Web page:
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Atheism And Depression


directionless
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I'm depressed a lot so maybe that is part of the problem, but atheism makes me feel worse.

 

I've noticed:

- When I'm depressed I feel a yearning to believe in something more than the grey world around me, but I can't believe in anything.

- When I'm not depressed I feel more hopeful that God might exist, but I also can appreciate life without God too.

 

Another problem with atheism: some experiences are inspiring to me, but atheism tells me they are hallucinations, coincidences, ... meaningless.

 

Anybody else feel this way?

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My experience was the opposite.  I think Christianity was causing my depression.  I can't say I have been upbeat ever since but it's 95% better.

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Depression sucks.  I am lucky enough to have never experienced it, but I know people that have and it is not something that I would wish upon my worst enemy.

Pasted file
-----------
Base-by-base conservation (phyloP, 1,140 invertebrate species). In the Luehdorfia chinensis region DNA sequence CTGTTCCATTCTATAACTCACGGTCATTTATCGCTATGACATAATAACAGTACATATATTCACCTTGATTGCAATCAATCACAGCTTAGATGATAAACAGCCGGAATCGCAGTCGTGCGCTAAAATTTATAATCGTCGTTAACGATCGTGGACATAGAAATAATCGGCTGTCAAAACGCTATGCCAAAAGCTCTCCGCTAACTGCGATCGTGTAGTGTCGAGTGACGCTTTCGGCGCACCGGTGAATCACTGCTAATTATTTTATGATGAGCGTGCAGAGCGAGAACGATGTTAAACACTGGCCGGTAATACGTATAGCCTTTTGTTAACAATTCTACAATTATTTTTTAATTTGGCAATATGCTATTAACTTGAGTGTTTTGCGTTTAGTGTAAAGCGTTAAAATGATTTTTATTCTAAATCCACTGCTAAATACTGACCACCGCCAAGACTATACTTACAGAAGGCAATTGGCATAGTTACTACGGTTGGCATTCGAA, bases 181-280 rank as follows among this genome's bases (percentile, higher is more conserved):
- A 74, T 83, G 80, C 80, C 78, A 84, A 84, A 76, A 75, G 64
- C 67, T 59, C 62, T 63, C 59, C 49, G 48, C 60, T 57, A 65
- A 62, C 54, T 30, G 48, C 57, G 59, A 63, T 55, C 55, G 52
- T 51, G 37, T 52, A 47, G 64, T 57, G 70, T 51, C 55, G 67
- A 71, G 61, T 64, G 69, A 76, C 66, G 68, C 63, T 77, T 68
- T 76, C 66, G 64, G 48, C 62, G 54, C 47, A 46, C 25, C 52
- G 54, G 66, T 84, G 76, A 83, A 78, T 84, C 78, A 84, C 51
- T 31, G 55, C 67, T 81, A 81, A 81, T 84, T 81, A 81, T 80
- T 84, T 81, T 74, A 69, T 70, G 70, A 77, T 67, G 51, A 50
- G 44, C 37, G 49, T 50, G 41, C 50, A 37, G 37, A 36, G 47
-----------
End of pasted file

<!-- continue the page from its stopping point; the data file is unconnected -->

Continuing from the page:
I am very sorry to hear that something that has made my life immensely better has made yours worse.  Do you see a professional to help you out?  If not, I cannot overstate the importance of doing so. 

 

Atheism is simply one part of your life, one brick in the building that is your character.  Whatever it "tells you" as you put it needs to be tempered with everything else that makes you you.  Your experiences aren't meaningless, even if there is an explanation for them, even if that explanation seems unsavory.   Your experiences, and what you learn from them, more than anything else define who you are, that can not be meaningless no matter what any part of your worldview tries to tell you.

 

Theists try to evaluate everything through their "god-goggles".  Based on what you have said above you seem to be doing the opposite, trying to see it all through "no-god goggles".  Take them off if you can.  They are not necessary.  Learn from your experiences, get the appropriate help for your problems and form your own conclusions based on your interpretation of the evidence.  Don't feel like you need to conform to anyone's definition of whatever way that you define yourself.

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Guest afireinside

What can be more depressing than religion?

 

Everyone's going to hell and there's bad shit happening and the orchestrator of suffering doesn't intervene for the good of his creation but rather sits in judgement licking his lips at each soul he intends to draw to the grave- through disease, starvation, suicide, disaster, war and all the evil he created-and incinerate continuously for ever. Why? Just fucking because